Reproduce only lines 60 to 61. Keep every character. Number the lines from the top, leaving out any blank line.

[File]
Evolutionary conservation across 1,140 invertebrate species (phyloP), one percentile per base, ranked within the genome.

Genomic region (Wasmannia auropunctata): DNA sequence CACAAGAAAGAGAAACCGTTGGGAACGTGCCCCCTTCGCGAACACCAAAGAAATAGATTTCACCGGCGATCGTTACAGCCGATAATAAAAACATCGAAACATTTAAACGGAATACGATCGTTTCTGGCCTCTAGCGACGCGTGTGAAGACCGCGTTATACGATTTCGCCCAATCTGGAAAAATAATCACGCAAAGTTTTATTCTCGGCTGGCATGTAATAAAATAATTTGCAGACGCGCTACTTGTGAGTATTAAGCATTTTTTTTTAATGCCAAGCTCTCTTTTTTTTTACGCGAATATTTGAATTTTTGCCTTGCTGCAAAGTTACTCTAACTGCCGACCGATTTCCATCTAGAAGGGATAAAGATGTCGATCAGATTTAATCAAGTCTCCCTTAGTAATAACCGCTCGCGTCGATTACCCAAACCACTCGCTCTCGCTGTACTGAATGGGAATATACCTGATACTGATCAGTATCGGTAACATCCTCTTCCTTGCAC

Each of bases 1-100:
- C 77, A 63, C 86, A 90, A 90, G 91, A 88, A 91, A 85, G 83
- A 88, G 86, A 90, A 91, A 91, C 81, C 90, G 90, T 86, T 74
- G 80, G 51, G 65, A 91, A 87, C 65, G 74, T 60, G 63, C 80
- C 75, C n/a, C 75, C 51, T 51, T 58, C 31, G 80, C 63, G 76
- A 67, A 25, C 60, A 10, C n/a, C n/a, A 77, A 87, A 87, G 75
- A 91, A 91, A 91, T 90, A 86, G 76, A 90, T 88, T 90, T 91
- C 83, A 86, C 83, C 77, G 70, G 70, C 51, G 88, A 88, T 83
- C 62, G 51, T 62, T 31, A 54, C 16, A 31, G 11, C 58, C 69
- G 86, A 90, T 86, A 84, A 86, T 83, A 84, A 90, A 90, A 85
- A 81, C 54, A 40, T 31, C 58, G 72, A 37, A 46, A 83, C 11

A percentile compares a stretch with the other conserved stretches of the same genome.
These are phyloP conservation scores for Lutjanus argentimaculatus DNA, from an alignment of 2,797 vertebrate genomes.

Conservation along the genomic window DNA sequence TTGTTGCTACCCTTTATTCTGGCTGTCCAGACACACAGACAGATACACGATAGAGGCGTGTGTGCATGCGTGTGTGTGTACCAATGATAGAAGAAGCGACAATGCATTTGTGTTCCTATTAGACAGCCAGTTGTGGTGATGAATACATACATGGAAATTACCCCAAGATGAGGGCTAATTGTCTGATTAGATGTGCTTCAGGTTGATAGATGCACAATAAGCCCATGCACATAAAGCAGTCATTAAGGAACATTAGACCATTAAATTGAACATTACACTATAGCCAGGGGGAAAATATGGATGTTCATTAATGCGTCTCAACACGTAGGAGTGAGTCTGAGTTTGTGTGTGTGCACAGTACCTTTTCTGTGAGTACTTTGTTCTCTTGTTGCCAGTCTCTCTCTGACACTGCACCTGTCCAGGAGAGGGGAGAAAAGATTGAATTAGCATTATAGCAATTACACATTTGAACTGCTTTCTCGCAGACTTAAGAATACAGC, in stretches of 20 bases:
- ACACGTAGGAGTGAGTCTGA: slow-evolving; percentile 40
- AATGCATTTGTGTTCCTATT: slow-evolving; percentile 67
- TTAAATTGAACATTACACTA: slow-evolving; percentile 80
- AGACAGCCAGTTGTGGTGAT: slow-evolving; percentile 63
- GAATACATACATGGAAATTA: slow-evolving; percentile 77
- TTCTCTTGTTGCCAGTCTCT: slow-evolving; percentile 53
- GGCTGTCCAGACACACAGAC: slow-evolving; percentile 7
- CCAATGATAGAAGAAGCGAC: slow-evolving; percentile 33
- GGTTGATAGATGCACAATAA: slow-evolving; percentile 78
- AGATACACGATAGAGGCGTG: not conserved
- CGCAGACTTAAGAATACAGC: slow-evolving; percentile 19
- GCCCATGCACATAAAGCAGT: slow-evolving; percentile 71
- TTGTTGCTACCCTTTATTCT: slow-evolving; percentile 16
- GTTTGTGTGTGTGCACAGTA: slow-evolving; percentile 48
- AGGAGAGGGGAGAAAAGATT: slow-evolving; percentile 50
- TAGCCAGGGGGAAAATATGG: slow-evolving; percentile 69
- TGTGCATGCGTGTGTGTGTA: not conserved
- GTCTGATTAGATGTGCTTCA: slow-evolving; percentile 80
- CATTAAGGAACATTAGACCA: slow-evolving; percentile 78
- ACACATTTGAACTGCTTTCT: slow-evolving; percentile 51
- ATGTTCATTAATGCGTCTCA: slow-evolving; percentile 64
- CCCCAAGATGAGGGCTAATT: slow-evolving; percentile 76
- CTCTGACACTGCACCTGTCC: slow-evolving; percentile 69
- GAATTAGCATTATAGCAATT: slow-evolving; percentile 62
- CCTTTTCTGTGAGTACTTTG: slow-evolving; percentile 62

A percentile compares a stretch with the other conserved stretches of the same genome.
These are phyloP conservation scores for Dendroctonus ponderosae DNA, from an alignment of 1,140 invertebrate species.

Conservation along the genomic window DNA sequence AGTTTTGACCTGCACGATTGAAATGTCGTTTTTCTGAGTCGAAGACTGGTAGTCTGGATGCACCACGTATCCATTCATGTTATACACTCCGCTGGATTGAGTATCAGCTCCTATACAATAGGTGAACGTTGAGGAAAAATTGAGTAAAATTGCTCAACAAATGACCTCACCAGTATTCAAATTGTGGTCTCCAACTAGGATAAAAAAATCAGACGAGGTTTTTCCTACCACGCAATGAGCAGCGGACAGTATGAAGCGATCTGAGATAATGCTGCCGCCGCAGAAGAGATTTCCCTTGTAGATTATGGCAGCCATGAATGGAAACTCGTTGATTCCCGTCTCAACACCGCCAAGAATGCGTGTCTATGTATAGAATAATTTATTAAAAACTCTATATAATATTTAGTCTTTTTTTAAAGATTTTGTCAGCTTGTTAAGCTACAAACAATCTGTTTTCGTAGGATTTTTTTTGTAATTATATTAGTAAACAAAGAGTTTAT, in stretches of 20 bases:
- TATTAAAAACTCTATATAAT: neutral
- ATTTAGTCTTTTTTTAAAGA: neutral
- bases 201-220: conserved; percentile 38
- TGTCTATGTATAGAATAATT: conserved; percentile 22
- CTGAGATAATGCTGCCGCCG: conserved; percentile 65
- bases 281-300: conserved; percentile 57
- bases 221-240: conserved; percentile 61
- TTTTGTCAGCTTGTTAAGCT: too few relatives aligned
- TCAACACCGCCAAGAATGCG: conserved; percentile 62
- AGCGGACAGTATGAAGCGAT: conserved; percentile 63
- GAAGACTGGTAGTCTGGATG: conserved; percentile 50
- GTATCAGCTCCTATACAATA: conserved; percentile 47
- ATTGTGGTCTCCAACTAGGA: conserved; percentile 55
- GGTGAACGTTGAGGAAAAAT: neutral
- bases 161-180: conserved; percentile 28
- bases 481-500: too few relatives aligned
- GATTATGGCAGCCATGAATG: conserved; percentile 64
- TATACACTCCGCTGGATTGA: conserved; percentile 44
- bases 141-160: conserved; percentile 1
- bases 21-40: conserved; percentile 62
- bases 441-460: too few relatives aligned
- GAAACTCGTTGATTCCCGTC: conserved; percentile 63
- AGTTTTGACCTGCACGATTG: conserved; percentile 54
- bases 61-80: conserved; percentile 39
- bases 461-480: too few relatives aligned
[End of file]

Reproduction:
- bases 481-500: too few relatives aligned
- GATTATGGCAGCCATGAATG: conserved; percentile 64